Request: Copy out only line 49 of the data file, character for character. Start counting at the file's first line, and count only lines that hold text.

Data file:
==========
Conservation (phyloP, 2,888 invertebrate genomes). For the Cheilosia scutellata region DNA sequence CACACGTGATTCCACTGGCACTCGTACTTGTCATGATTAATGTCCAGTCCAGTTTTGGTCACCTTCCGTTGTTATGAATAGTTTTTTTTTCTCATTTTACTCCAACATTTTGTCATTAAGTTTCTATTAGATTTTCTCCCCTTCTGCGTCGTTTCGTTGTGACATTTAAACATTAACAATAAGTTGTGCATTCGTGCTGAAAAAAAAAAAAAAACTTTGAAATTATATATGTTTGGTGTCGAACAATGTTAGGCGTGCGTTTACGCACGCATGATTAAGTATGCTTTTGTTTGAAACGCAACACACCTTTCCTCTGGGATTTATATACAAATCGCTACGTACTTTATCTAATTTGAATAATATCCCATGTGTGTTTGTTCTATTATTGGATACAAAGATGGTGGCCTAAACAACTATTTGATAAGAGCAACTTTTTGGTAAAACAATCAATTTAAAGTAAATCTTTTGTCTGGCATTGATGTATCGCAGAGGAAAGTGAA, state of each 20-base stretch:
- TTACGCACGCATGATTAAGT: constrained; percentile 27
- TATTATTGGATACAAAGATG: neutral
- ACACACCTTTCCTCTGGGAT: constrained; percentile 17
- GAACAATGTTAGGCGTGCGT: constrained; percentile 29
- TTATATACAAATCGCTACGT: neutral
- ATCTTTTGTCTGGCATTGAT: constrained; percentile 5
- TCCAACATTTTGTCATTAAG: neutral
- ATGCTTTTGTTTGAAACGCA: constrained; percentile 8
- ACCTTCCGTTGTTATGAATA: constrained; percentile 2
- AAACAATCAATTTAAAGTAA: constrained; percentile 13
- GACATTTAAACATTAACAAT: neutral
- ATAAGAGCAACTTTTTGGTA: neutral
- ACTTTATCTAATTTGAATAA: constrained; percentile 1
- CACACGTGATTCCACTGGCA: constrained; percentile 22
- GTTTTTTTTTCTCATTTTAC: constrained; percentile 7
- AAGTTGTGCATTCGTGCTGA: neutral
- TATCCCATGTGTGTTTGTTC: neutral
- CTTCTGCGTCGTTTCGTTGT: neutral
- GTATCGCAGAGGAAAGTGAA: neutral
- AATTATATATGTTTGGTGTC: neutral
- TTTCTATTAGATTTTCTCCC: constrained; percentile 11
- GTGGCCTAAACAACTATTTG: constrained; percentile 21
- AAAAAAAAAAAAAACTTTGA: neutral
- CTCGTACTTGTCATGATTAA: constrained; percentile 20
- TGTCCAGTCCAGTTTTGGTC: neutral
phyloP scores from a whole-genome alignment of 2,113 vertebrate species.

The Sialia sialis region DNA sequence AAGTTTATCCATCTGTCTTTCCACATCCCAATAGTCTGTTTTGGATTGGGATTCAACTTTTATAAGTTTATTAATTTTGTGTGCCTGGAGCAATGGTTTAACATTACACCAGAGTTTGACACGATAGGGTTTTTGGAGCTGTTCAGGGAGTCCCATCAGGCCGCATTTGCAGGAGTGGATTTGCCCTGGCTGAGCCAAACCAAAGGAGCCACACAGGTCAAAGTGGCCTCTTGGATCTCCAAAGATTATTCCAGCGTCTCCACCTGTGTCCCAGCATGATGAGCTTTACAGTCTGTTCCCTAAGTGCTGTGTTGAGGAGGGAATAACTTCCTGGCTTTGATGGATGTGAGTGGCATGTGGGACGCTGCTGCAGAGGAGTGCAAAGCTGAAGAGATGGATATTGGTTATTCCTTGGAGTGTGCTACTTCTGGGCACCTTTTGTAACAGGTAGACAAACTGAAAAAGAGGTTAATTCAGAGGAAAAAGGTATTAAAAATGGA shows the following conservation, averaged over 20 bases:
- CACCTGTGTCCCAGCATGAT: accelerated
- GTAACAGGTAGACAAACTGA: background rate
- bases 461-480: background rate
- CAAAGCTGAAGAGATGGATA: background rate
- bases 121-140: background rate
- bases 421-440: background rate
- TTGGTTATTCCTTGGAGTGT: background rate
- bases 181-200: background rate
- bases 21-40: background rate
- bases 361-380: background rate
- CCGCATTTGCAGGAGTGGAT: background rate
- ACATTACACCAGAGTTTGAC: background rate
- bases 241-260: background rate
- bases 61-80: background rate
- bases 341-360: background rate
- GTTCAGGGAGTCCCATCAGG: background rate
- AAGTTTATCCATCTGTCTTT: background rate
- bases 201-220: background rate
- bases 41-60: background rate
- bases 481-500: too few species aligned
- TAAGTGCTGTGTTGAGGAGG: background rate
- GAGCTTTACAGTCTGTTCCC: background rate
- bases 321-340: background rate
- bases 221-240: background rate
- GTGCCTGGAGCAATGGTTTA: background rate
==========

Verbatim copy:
- TAAGTGCTGTGTTGAGGAGG: background rate